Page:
In 1995 and 1996, David also spent time drumming in various incarnations of Sweet, and then in 1997, he joined Tom and Gary and guitarist Alan "Al" Johnson in the gigging covers band Cry Wolf.

In 1998, a wider European distribution was brokered for the album, and it was consequently repackaged as Red On Blue, an additional track was added (Fall From Grace, recorded later) and the decision was made for the band to once again go out on the road, touring the album, playing support to Son of A Bitch (AKA Saxon).
Blackfoot Sue, Talk Radio, 1995
Blackfoot Sue, the 5 piece As this left Alan Johnson kicking his heels, with Cry Wolf temporarily on hold, he was brought in as a fifth member of Blackfoot Sue in order to augment the live sound and bring it as close to that of the CD as possible.

The two bands continued to co-exist, until, on April 30th, 1999, Blackfoot Sue were booked to play at London Astoria 2 (later known as The Mean Fiddler), in what should have been a triumphant return to the big stage. However, once again, fate intervened. The band were having a quiet pre-gig drink at a nearby pub when the unthinkable happened - only a few blocks away at the Admiral Duncan pub, in Soho, a nail bomb exploded, killing three people and injuring many others. The West End was swiftly cordoned off, with the unfortunate and inevidable consequence that most of the audience could not get through to the theatre!

 "Big Sky", top, left to right:
 David, Gary, Steve Turner; bottom: Tom, Oddie
Their ambitious plan to perform with three guitarists in the line-up had unfortunately fallen through when Gary was indisposed, so the gig went ahead with Steve Turner and Texan Pars Evrenos on guitar. Pars had joined Cry Wolf when Alan Johnson had left the band to go and pursue his own thing (to form a band with his wife Lara, a singer, and run a pub!). In fact, this was Pars’ one and only appearance as a member of Blackfoot Sue.

Though playing to a disappointingly small audience of about 400, the band nevertheless relished playing in a large venue with such a substantial sound system, finally able to do justice to the songs from the Red On Blue album, particularly band favourites like Small Town. Their roadie at the time further related that they had to pack up and get themselves and their gear out of the theatre sharpish as it turned into a gay club on the stroke of midnight!

After the tour, the band resumed playing as Cry Wolf, and Blackfoot Sue was once again put on ice...
...for now, anyway!
Tom, David, Gary and Pars can be seen performing in: the official Cry Wolf web site
Cry Wolf live
Gary Farmer, Tom Farmer, David Farmer, Pars Everenos... Cry Wolf
Visit the official Cry Wolf web site or view their latest gig list

 
Blackfoot Sue 2003 Reunion
Many thanks to Eddie Golga for the info and image!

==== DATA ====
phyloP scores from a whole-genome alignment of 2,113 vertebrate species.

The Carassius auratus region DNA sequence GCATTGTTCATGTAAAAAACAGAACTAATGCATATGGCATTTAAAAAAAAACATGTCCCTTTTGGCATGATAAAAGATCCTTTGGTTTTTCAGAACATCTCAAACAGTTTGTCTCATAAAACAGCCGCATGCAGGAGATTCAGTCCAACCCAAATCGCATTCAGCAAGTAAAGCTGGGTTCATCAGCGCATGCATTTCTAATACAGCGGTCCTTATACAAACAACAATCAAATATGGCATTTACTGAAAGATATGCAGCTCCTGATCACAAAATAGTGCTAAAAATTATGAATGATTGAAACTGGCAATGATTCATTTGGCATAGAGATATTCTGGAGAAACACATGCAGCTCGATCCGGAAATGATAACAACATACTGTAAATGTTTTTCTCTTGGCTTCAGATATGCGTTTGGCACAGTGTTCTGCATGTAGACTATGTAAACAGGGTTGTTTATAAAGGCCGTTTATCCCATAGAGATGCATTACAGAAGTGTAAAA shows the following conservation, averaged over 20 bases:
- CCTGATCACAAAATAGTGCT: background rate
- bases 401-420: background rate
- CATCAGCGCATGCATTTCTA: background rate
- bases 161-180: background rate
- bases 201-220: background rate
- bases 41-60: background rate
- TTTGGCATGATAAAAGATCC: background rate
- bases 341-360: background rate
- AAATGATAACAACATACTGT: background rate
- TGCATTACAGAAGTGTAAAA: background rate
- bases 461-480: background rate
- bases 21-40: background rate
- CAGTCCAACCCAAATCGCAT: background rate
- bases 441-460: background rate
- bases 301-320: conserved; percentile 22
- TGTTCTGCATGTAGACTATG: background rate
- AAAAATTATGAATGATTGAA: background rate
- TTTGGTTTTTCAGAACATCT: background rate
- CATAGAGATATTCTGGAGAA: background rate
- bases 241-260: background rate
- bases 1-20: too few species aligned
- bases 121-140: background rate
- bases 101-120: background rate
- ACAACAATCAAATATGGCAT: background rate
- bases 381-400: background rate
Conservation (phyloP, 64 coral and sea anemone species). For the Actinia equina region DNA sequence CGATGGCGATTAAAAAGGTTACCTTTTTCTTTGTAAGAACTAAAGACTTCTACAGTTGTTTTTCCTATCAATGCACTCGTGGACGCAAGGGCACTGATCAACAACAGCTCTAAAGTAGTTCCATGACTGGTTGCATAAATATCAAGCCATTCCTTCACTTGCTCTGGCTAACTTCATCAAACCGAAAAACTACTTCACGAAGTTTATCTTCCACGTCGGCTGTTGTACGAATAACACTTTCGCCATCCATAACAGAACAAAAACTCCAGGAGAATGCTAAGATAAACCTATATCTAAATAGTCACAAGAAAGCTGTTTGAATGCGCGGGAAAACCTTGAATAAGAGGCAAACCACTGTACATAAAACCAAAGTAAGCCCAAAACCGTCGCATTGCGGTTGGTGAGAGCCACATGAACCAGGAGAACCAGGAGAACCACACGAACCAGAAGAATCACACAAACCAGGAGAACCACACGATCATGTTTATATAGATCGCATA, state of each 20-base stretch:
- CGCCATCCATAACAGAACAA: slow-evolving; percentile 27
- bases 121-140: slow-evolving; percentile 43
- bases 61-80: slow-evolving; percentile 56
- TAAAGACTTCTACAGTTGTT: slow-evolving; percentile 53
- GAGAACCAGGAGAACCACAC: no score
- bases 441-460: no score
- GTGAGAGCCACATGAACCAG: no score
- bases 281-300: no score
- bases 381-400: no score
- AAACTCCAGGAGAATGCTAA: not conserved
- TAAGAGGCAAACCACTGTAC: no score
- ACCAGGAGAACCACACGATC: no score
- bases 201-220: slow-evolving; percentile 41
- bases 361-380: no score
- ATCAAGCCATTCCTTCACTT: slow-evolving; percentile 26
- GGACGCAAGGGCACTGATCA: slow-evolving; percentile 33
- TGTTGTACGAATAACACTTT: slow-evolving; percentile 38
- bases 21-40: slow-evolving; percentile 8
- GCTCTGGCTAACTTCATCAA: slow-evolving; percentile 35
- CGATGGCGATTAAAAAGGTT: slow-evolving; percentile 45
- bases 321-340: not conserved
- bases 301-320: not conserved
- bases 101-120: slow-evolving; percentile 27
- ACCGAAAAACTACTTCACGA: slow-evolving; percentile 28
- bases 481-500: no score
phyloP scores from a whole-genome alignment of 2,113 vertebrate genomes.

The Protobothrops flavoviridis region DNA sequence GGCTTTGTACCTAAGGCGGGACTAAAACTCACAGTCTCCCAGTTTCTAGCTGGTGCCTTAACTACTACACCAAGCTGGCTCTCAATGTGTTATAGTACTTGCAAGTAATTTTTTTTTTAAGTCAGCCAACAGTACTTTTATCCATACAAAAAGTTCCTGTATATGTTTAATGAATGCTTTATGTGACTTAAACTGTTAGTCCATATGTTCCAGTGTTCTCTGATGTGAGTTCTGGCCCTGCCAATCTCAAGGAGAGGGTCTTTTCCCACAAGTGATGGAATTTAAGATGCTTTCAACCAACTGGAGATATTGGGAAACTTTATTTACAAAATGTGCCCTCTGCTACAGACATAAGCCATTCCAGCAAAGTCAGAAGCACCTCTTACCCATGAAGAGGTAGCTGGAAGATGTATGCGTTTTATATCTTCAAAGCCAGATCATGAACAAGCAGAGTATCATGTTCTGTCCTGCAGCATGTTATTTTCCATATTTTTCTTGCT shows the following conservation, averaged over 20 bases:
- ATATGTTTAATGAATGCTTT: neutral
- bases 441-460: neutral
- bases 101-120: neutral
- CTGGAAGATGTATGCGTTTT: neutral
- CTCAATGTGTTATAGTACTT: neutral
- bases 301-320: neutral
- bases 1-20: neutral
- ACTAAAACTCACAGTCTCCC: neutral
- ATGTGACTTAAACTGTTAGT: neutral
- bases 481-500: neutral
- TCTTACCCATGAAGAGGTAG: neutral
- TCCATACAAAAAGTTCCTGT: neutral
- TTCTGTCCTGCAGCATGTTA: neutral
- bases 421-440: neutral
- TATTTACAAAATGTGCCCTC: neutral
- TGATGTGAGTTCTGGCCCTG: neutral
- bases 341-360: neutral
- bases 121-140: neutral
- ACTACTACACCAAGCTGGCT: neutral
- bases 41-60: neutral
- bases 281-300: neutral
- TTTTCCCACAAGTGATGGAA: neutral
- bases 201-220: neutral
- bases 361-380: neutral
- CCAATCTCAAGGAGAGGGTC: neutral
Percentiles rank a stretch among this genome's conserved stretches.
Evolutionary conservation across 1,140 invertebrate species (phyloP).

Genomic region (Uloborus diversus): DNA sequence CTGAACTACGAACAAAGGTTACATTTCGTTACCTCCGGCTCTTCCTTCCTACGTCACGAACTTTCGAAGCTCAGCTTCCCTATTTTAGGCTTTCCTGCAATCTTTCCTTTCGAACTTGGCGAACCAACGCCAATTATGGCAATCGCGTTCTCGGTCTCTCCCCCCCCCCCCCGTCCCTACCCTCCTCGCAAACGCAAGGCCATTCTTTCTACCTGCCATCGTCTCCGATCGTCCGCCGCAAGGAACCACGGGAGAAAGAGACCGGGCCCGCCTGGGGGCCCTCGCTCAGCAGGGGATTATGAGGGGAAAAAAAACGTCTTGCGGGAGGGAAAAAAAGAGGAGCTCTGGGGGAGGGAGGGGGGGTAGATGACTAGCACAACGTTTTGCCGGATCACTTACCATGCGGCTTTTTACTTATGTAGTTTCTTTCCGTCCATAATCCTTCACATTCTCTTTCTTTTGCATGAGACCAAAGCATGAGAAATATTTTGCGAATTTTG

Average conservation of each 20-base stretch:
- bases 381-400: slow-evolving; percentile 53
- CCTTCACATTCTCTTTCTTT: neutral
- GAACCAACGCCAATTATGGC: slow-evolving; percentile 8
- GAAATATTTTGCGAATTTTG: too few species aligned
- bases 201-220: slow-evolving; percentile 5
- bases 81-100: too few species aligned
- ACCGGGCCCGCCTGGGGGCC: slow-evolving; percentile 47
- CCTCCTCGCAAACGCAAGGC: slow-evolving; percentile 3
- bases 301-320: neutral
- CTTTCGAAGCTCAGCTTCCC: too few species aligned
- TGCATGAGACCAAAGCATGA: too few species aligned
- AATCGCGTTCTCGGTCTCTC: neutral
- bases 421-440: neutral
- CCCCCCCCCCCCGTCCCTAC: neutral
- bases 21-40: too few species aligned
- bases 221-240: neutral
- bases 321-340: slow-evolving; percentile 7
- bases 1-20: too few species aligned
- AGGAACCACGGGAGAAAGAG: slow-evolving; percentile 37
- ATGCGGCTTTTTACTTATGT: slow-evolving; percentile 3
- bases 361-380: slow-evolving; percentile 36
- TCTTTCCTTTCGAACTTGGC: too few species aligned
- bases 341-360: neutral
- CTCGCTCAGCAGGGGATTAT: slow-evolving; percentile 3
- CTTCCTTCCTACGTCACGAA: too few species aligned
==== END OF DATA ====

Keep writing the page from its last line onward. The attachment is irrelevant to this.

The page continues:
2003 - the Blackfoot Sue reunion

In April 2003, the four original members of Blackfoot Sue met up for the first time in 5 years. During his trip to the UK, Alan Jones met up with Eddie Golga, and the two travelled to the band’s old stamping ground, Hounslow, to see former bandmates Tom and David Farmer playing in Cry Wolf. The word is, there was much reminiscing about the "good old days", and a great time was had by all!
Left to right: Tom Farmer, David Farmer, Eddie Golga and Alan Jones...
- the one, the only, the original...

Blackfoot Sue
Eddie, Gary
Tom, Eddie
 2004 - Eddie Golga back on the stage...
In April 2004, Eddie Golga rejoined his old bandmates on the stage at The Star in South Harrow. It was the first time in over ten years that he had played alongside Tom and David Farmer, and the first time ever that he had shared the stage with Gary!
More photos
Trip diary entry
Tom, David and Eddie on stage
A long overdue return to the stage...

 2005
Blackfoot Sue 2005 Reunion
It was my privilege to be present when all four original members of Blackfoot Sue got together during a Cry Wolf gig at The Red Lion in Twickenham.
More photos
 2009 - another Blackfoot Sue reunion
Blackfoot Sue and me, 2009
Left to right: David Farmer, me the webmaster!, Eddie Golga, Tom Farmer, Alan Jones
 2013 - Eddie gigs with Cry Wolf
 2007 - BFS back on stage at long last!
It finally happened. After 30 long years, the original 4 members of Blackfoot Sue were reunited on stage.
More photos
Blackfoot Sue 2007 reunion
Left to right: Alan Jones, Tom Farmer, David Farmer, and Eddie Golga - but you knew that already, didn’t you!
Many thanks to Kate for the photo!
 2012 - Eddie guests with Cry Wolf
Cry Wolf at Egham United FC, with guest Eddie Golga on guitar
Blackfoot Sue logo

 2013 - What next????
Tom, Eddie Dave, Alan
Any comments, corrections, additions, or just wanting to get in touch?
Then drop us an email or alternatively, please sign the guestbook!
Join the Blackfoot Sue Appreciation Society on
Blackfoot Sue on Facebook
© Carol Hynson 2003-2013
The kudos section: without whom, etc!
I am indebted to Alan Jones, Eddie Golga, Tom, David and Gary Farmer and Pars Evrenos for helping to fill in the gaps. Their encouragement and assistance has been immeasureable. Thanks so much! I especially want to thank David Farmer for entrusting me with his personal collection of memorabilia. It's been quite an adventure piecing the story back together! On behalf of everyone, thank you for the music.

Many thanks also to Richard Clifford for his huge enthusiasm and for helping to promote the site. His reminiscences are both erudite and fascinating and have added a new dimension to the band’s story. Ken Stanion provided some priceless photos and some fabulous memories and deserves a huge thank you, both from me and the band.

Heartfelt thanks to Andrew Swift for the information on What kind of life ? Also to Gary Jordan, for locating and so generously sharing the long-thought-lost Standing In The Road filmclip - Gary, you have made a lot of people very, very happy!

A big thank you to Keith Brunt for his boundless enthusiasm, friendship, scans and research.

To Peter Arnold, Manfred Gellner, Tom Ross, and Strang for scans and material from their personal collections.

The photo of Skeleton Crew and vital info about Skeleton Crew, Nightshift etc were contributed by Budgie, thanks!

Thanks also to Graham Martin for the information on Firefly.

And to everyone who has provided gig photos, thanks so much! Keep rocking! We love you all!

And, of course, to you the reader, for stopping by. I hope you enjoy the site - please don’t forget to pass on any info, comments, gig dates, and photos. Every little bit helps!